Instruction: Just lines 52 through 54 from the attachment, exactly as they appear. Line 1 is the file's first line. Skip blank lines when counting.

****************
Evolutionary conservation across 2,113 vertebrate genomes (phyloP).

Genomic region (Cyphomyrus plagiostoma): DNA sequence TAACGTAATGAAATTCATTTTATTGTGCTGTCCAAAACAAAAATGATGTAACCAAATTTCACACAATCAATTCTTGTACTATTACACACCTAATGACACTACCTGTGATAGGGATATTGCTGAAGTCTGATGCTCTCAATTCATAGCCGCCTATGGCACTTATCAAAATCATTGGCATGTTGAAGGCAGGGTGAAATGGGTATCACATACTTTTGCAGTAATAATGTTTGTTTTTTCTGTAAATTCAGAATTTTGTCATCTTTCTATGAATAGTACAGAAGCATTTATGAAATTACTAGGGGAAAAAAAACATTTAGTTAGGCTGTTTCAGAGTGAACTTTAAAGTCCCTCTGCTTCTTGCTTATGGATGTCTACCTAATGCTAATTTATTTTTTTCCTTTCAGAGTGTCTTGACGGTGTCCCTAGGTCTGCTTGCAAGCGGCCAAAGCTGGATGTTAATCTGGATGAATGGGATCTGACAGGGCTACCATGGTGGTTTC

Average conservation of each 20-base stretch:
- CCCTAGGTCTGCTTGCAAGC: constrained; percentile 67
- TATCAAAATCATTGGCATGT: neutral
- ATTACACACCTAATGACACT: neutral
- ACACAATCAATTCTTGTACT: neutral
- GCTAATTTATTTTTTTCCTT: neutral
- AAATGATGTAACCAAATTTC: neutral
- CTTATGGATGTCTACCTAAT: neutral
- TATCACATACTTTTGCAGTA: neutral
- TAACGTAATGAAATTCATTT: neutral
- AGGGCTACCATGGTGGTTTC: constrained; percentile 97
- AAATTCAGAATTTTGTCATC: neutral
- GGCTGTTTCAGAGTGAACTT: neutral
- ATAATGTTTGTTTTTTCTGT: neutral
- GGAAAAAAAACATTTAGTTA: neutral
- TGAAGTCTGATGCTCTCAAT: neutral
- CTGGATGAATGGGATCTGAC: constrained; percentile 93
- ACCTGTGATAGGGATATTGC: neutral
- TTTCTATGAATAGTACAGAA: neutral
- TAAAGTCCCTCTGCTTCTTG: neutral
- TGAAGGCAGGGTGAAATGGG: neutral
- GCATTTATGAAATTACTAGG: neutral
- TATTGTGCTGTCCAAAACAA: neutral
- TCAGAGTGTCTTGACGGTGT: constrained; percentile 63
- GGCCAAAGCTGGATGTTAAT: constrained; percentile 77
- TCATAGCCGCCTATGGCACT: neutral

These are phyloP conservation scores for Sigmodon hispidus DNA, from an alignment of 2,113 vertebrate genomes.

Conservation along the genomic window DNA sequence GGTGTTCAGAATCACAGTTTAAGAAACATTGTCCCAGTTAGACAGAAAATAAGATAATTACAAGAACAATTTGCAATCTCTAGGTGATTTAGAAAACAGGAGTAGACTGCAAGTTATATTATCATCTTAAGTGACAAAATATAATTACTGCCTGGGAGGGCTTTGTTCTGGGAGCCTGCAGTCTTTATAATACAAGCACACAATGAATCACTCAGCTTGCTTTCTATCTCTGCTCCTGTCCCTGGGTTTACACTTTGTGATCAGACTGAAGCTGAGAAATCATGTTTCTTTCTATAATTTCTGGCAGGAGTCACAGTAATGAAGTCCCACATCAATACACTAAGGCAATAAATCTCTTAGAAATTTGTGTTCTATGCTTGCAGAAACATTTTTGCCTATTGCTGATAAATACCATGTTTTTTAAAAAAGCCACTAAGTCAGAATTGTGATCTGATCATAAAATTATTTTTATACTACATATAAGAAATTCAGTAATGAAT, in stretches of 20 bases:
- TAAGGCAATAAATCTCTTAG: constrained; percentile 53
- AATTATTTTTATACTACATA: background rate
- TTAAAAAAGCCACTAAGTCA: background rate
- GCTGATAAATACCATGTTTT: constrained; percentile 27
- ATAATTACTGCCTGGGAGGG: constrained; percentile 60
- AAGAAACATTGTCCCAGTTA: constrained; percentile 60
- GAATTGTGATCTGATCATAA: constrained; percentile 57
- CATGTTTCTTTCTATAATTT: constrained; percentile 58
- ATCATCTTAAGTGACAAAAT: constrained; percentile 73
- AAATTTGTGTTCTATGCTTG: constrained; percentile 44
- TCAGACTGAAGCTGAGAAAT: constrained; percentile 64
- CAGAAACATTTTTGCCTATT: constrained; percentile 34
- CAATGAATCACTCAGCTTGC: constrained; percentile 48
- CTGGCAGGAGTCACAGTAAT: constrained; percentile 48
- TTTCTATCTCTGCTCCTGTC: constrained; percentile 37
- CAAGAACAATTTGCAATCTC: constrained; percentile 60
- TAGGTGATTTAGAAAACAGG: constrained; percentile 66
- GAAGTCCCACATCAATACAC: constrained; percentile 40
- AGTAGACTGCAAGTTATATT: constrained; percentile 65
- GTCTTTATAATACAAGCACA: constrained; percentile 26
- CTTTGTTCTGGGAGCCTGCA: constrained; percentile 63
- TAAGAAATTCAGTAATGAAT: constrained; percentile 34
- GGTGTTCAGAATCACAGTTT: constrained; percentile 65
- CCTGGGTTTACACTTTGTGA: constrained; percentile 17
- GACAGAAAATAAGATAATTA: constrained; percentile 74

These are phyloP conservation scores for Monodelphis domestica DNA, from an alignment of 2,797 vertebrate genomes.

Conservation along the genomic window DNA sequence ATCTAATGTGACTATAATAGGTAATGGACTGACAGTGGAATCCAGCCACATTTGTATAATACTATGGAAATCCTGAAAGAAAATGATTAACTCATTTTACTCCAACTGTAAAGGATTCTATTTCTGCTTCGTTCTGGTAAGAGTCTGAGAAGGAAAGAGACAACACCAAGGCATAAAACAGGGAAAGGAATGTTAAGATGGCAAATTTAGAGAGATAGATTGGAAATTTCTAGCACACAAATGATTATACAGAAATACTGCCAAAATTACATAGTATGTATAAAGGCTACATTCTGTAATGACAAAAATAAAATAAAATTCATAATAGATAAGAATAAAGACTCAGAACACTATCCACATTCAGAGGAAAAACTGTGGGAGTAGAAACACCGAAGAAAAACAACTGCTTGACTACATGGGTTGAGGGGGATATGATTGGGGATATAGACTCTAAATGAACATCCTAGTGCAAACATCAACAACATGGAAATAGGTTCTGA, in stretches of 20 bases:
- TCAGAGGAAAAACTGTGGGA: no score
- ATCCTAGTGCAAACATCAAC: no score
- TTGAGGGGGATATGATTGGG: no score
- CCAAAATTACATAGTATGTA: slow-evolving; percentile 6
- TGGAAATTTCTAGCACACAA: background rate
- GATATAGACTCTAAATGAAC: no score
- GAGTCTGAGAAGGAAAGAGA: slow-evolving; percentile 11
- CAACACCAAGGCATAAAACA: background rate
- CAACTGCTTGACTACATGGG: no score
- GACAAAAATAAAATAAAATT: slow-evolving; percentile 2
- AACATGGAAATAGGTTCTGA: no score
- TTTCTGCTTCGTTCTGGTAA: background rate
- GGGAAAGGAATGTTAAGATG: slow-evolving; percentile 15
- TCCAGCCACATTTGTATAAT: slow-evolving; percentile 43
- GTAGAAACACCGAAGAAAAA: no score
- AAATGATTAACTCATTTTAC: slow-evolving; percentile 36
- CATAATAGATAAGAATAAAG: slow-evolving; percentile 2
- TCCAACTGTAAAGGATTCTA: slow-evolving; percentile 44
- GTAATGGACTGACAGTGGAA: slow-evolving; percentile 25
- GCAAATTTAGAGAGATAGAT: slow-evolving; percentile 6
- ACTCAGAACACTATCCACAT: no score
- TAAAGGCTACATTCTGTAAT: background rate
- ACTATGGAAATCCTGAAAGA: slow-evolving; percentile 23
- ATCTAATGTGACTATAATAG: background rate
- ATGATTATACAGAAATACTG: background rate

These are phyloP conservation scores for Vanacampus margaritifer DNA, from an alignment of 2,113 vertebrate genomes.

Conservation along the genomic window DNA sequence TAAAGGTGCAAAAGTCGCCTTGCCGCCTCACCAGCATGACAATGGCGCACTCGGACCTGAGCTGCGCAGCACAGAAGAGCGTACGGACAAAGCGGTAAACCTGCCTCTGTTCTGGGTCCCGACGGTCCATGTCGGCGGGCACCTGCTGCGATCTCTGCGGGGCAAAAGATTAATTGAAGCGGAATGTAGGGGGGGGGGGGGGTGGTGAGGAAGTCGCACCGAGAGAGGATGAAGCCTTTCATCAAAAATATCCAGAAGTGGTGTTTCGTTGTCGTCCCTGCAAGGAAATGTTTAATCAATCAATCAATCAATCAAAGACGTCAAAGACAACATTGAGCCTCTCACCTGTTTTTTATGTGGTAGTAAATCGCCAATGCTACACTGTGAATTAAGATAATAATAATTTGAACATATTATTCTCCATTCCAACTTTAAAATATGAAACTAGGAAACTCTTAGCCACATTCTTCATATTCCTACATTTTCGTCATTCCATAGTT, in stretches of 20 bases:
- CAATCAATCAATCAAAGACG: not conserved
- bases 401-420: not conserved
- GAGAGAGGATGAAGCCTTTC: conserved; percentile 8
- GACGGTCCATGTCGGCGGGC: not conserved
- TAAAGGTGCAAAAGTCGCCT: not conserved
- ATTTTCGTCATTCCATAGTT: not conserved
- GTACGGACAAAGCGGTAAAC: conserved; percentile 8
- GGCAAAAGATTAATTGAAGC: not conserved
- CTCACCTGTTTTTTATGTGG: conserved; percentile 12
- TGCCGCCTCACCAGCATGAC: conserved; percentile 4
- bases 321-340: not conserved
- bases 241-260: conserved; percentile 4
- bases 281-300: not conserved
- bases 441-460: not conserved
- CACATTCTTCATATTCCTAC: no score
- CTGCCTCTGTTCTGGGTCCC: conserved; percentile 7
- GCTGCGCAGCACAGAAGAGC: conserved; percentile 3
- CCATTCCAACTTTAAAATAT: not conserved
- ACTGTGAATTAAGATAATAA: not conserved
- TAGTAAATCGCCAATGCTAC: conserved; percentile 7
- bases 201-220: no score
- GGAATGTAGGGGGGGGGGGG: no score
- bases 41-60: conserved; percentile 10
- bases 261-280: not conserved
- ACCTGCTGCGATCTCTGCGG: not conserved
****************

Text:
- TAAGAAATTCAGTAATGAAT: constrained; percentile 34
- GGTGTTCAGAATCACAGTTT: constrained; percentile 65
- CCTGGGTTTACACTTTGTGA: constrained; percentile 17